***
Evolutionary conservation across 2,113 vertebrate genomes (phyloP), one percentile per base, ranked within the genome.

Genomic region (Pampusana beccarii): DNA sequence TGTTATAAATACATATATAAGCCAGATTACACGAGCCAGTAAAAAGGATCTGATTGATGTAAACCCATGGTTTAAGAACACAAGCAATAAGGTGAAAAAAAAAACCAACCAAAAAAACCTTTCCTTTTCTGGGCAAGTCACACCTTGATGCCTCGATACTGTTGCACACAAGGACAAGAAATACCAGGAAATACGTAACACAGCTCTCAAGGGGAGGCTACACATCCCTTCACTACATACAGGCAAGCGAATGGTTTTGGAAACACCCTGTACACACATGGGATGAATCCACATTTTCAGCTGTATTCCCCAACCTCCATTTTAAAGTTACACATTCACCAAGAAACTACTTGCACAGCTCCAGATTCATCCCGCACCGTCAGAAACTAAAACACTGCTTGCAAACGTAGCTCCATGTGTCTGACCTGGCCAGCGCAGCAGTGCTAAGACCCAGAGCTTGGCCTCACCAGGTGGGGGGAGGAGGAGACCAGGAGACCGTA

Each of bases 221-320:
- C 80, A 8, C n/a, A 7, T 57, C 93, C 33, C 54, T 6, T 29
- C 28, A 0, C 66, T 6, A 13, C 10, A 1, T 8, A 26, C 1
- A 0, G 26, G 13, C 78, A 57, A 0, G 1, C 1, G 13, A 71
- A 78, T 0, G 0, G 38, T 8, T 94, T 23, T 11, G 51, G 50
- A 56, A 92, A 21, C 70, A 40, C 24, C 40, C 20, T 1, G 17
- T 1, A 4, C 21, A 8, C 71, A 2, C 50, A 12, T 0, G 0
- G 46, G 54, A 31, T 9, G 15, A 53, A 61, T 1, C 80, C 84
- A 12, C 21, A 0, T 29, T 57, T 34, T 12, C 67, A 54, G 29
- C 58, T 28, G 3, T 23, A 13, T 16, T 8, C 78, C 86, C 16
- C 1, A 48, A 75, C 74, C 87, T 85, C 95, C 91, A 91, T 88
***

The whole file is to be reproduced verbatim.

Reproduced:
Evolutionary conservation across 2,113 vertebrate genomes (phyloP), one percentile per base, ranked within the genome.

Genomic region (Pampusana beccarii): DNA sequence TGTTATAAATACATATATAAGCCAGATTACACGAGCCAGTAAAAAGGATCTGATTGATGTAAACCCATGGTTTAAGAACACAAGCAATAAGGTGAAAAAAAAAACCAACCAAAAAAACCTTTCCTTTTCTGGGCAAGTCACACCTTGATGCCTCGATACTGTTGCACACAAGGACAAGAAATACCAGGAAATACGTAACACAGCTCTCAAGGGGAGGCTACACATCCCTTCACTACATACAGGCAAGCGAATGGTTTTGGAAACACCCTGTACACACATGGGATGAATCCACATTTTCAGCTGTATTCCCCAACCTCCATTTTAAAGTTACACATTCACCAAGAAACTACTTGCACAGCTCCAGATTCATCCCGCACCGTCAGAAACTAAAACACTGCTTGCAAACGTAGCTCCATGTGTCTGACCTGGCCAGCGCAGCAGTGCTAAGACCCAGAGCTTGGCCTCACCAGGTGGGGGGAGGAGGAGACCAGGAGACCGTA

Each of bases 221-320:
- C 80, A 8, C n/a, A 7, T 57, C 93, C 33, C 54, T 6, T 29
- C 28, A 0, C 66, T 6, A 13, C 10, A 1, T 8, A 26, C 1
- A 0, G 26, G 13, C 78, A 57, A 0, G 1, C 1, G 13, A 71
- A 78, T 0, G 0, G 38, T 8, T 94, T 23, T 11, G 51, G 50
- A 56, A 92, A 21, C 70, A 40, C 24, C 40, C 20, T 1, G 17
- T 1, A 4, C 21, A 8, C 71, A 2, C 50, A 12, T 0, G 0
- G 46, G 54, A 31, T 9, G 15, A 53, A 61, T 1, C 80, C 84
- A 12, C 21, A 0, T 29, T 57, T 34, T 12, C 67, A 54, G 29
- C 58, T 28, G 3, T 23, A 13, T 16, T 8, C 78, C 86, C 16
- C 1, A 48, A 75, C 74, C 87, T 85, C 95, C 91, A 91, T 88